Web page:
If you have time before the end of March, you must try and squeeze in a visit to a wonderful exhibition currently showing at the Women’s Library in London about domestic crafts. This is how they describe it:
“(Hand Made Tales: Women and Domestic Crafts) is a timely exhibition focusing on the role domestic crafts play in many women’s experiences. It draws on the connections between the current revival of domestic crafts such as sewing, gardening, and cooking and the historical roots of the domestic arts within the home. The exhibition will allow visitors to explore and learn the stories of crafts and the women involved in them through personal tales and fun interactive projects. Come and discover treasures that share the intimate bond between generations from the once mundane to the now treasured heirlooms of families past.”
I was lucky enough to have the place to my self and spent ages reading every label and sign, as well as taking some sneeky shots for our blog ( I didn’t use flash). Here are some of my favourite bits:
This notice really spoke to me. In my navel gazing moments I do think about how and why I make things. I used to be a milliner and have had the experience of making things to sell. I eventually grew tired of endless repeat orders of my more popular hats and no longer sell the things I make. These days I make things for myself but more often they are presents for family and friends. This is one of my main outlets for my creativity and self expression. I jump for joy when new babies are born and I can whip up a bib. I love it when visiting friends I come across things I’ve made for them or their children. It can give me quite a shock because I am rubbish at documenting what I make and often forget about them. It’s like bumping into someone familiar. Very few people see the things I’ve made and that does make it intimate. I promise I won’t ramble on any more.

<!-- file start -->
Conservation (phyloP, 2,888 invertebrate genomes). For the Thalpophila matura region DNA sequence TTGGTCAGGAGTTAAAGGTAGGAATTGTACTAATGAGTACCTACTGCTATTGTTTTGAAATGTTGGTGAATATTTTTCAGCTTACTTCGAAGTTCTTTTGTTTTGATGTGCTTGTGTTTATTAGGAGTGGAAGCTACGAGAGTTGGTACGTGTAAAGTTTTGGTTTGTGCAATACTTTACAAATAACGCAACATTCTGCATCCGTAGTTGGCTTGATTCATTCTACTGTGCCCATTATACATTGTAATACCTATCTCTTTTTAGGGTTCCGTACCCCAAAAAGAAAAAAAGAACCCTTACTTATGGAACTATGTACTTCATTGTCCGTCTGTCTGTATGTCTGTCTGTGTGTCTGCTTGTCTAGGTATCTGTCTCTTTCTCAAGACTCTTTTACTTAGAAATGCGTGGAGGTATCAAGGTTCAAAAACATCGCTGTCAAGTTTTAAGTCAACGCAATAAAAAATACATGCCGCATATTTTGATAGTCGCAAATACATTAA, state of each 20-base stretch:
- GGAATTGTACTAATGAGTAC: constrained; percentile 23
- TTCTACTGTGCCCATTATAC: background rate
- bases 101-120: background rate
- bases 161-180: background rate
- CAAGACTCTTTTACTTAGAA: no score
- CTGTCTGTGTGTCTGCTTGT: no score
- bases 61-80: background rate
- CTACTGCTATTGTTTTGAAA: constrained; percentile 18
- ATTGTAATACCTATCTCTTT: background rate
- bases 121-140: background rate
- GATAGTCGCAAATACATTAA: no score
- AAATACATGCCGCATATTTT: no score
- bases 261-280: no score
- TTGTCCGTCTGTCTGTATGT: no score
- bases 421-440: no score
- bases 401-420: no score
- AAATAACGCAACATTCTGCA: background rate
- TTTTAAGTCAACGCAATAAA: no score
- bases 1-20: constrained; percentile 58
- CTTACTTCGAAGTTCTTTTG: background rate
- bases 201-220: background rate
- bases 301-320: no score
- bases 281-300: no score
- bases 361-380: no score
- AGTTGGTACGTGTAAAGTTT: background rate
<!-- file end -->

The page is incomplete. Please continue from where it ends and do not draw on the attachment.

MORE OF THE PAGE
Look at this patchwork! The notice said that paper was quite precious in those days and was always reused. It was kept in the patchwork, not removed as we do today. Think of the history on all those scraps of paper.
I love Pearly Kings and Queens.
There are so many ways to store craft materials and tools, often very personal to the owner. I inherited my grandmother’s silk threads in her own home-made sort of fabric roll. I rather like this idea too.
This one made me laugh the most. I own a copy of the Patricia Roberts book. My grandmother knitted me one of the fantastic cardigans in it. I don’t think either of us realised that we were tapping into the ‘sub-cultural trends of the late 1970’s and early 1980’s, such as “Two-Tone, post-modernism’!
We were invited to leave a craft tip on the washing line. These are my favourites.
Well that’s my small snap shot of it, there’s lot’s more about the Women’s Suffrage and the WI . It’s well worth a visit. It’s rare to find such a personal representation of domestic craft. It made me think of all the time I’ve shared with my grandmothers, my mother and father and many many friends, just making things.